Updated: July 11, 2012 10:12AM
Dear Ollie, I used to love to vacuum the carpet. For years, the loud sound of the vacuum on a weekend morning became part of the fabric of my children’s lives.
I was always an early riser so if they chose to sleep in on a Saturday morning, they woke up to the rude sound of a good upright vacuum doing its job.
I got a real feeling of accomplishment and great satisfaction in watching the clean path on my carpet created by the blending of wheels and brushes.
The kids soon learned that any toy left on the floor could easily be digested by the vacuum and never seen again. This large upright vacuum appeared to the children to have an amazing power. It could actually make little plastic things disappear.
When the vacuum wasn’t in use, I used to store it where it could be seen as a reminder to pick up toys and not to track mud all over the house.
What’s more, I had read in a women’s magazine that the push and pull motion of the vacuum was good exercise for me so I imagined it to be a handsome dance partner.
In addition, running the old Hoover appealed to my noble sense of parenting. I believed that with the sound of the vacuum roaring, any children still asleep on a Saturday morning would know that the work ethic was alive and well in their own homes.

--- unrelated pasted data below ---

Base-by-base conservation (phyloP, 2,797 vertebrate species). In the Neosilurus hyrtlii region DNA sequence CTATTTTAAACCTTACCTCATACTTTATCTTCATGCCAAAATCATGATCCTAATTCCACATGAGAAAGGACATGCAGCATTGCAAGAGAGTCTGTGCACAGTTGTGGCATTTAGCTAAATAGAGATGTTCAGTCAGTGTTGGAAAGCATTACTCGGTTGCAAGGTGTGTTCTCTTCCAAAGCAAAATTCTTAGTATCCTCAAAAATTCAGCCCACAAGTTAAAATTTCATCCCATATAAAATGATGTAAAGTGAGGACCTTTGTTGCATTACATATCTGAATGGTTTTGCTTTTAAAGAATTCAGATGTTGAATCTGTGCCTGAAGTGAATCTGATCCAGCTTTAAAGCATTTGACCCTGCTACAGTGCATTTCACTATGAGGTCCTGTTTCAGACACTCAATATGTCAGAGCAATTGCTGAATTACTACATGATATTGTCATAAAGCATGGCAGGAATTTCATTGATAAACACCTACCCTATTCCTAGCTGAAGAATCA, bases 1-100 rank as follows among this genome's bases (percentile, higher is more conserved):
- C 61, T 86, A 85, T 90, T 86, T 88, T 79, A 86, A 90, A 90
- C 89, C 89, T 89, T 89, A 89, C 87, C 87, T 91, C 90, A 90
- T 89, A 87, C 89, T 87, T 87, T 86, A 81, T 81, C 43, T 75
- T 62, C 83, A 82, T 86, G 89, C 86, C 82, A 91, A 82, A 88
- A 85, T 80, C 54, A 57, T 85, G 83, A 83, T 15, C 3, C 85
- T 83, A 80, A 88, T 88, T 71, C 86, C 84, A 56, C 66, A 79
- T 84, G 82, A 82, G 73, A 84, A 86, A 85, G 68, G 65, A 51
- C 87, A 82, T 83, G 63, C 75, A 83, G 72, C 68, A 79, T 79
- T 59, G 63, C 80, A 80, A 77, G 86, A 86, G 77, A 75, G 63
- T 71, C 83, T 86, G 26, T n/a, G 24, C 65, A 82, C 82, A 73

My daughters and son have grown up and moved away to their own homes where they each have a vacuum cleaner. But here is my problem. Now, I have a male dog and my dog is attacking the vacuum.
Every time I bring out the old Hoover, Oscar crouches down and stares at it. When I power it up, he goes mad. He nips at the vacuum bag, runs loops around it and barks incessantly.
Last week, he wove around my feet and practically knocked me down the stairs. What can I do? I would hate to have to choose between the old Hoover and Oscar.
The Queen of Clean
Dear Queen of Clean, In America, no one should have to choose between their vacuum and their dog.
Dogs are messy and cute but you are the Queen of Clean, and I understand that the Hoover has a very special place in your heart.
Dogs observe and respond to humans and are adept at reading human intentions by picking up hand gestures and other behavioral cues. So, Oscar could see this vacuum as an outsider not part of his pack or a potential enemy or something that is taking his place in your life.
Relax, Queen, he may be nipping at the vacuum bag just to get one of his toys back. Have you been vacuuming up his toys? Be honest now, you are the Queen of Clean, so I bet his favorite chew toy is in the belly of the vacuum. Right?